04/30/2012 12:31PM

House members hear pro-government regulation, anti-medication testimony

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Members of the racing industry who support the passage of federal legislation to regulate the sport and ban the raceday use of the anti-bleeding medication furosemide made their cases on Monday in front of a House subcommittee hearing held at a school in Pennsylvania.

With frequent invocations of alleged drug abuse in racing, the panelists, which included a Hall of Fame jockey, several trainers, three owner-breeders, and two veterinarians, appeared before the subcommittee in an effort to push for a bill that would hand authority over the sport to the federal government. Three members of the 27-member Subcommittee on Health attended the hearing, along with two other House representatives from Pennsylvania. All five representatives are Republicans.

The hearing lasted 2 ½ hours, during which all but one of the panelists, the trainer Ken McPeek, said that the alleged use of drugs was both widespread and crippling the sport. All eight panelists said that they supported the federal legislation, which has been introduced by Rep. Ed Whitfield, a Kentucky Republican, and Sen. Tom Udall, a New Mexico Democrat, though McPeek said that he supported the bill as a way to simplify the array of regulations that are applied to trainers in the 38 different racing jurisdictions in the U.S.

The hearing was an outgrowth of the effort led by many high-profile organizations in racing, including the Jockey Club, Thoroughbred Owners and Breeders Association, and the Breeders’ Cup, to push for reforms that would ban the use of furosemide and possibly limit the use of other drugs. Simultaneously, the hearing was held against a backdrop in which the sport’s record on catastrophic injuries has come under close scrutiny, including in two articles in the New York Times that have contended that drug use and lax state regulation have significantly contributed to racetrack deaths. The second article in the multi-part series was published in the Times on Monday morning.

One of the panelists, George Strawbridge, a Pennsylvania breeder who races under the name Augustin Stable, told the subcommittee members that the sport has gained a “negative perception” because of the use of drugs, and he urged the committee members to push for the bill. Another was Gretchen Jackson, whose Lael Stable owned and bred Barbaro, the 2006 Kentucky Derby winner who broke down in the Preakness and ultimately had to be euthanized from complications of the injury. Jackson told the committee members that “drugs have insidiously penetrated into the world of horseracing, endangering both horse and rider.”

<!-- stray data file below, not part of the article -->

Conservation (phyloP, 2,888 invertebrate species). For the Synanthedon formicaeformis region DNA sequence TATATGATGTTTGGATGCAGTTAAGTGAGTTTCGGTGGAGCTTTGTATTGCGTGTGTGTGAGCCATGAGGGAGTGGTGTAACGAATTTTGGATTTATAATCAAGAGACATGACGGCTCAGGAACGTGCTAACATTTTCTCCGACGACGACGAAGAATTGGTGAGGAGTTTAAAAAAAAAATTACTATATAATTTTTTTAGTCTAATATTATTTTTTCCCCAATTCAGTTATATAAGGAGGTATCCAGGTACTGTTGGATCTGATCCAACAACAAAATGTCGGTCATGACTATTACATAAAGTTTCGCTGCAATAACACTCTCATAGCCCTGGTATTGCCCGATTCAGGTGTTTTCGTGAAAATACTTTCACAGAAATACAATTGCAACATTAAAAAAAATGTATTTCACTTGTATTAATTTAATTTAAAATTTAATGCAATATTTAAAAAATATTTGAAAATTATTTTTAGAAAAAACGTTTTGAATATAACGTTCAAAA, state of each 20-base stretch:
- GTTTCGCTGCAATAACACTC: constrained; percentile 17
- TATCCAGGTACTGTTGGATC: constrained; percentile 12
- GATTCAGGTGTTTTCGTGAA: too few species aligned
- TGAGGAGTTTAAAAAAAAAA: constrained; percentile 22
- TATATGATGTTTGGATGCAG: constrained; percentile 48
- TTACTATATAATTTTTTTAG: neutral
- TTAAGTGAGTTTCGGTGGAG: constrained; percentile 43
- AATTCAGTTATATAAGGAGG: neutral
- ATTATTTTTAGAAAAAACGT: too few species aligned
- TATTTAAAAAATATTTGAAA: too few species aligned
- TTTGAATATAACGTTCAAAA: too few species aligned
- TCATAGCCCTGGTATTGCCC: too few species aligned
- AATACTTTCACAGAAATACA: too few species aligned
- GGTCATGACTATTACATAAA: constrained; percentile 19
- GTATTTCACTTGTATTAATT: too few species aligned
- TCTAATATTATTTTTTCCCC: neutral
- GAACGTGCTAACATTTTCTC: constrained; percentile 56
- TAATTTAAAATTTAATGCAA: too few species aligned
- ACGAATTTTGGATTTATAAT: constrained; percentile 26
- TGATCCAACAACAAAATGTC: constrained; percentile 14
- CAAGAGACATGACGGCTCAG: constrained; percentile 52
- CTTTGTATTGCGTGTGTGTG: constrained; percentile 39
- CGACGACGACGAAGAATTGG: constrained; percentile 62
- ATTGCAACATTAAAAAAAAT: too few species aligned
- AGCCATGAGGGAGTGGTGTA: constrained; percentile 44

Kathryn Papp, a racetrack practitioner based in Pennsylvania, said during her testimony that the abuse of both performance-enhancing drugs and therapeutic medications was “widespread,” though her testimony principally focused on the use of therapeutic drugs, which are regulated by state law. And Glenn Thompson, a trainer in New Jersey who last year self-published a book alleging widespread drug abuse among rival trainers, said that “there is a culture of drugs that has taken over racing,” while saying that the vast majority of trainers abuse drugs.

Panel members, including the chairman, Joe Pitts, appeared to take the panelists at their word, and many cited the New York Times articles as proof that the sport has a drug problem. However, as Republicans, the panelists could run into problems with their leadership if they plan to push a bill increasing federal regulation, and several, including Whitfield, pointedly noted during the hearing that he has personal reservations against federal oversight. His statement was echoed by Rep. Michael Burgess, from Texas.

“Sometimes our involvement creates new and unforeseen problems,” Burgess said.

Critics of the sport’s use of drugs have pushed for federal legislation because of unsuccessful efforts to achieve medication reform at the state level. For the most part, those efforts have been blocked by trainer’s groups, who contend that the use of drugs is already highly regulated by state racing commissions, and that the use of furosemide on raceday is an effective treatment for bleeding in the lungs.

Dr. Greg Ferraro, a former racetrack practitioner who since 1998 has been the director of the Center for Equine Health at University of California-Davis, said that he had formerly supported the use of furosemide on raceday and the liberal use of painkillers as a way to help horses withstand the rigors of racing and training. But he said he had come to believe he was mistaken after seeing little progress being made in reducing injuries at tracks, and he said that he now supported federal legislation.

“There is virtually no way in which you are going to get any kind of consistent rules to control these drugs without it,” Ferraro said.

McPeek was the only panelist who said that drugs are not commonly abused, and he countered statements about “reckless disregard” for racehorse health by saying that the treatment of injuries and the use of drugs was a complex issue. He also said that drugs do not have the capabilities that some critics ascribe to them, citing one of the horses he trained, Tejano Run, who was second in the 1995 Kentucky Derby.

“You could feed him rocks and Budweiser and he’d still go out and win,” McPeek said about the horse.

Shot back Thompson: “That’d be because of the Budweiser, they’d say.”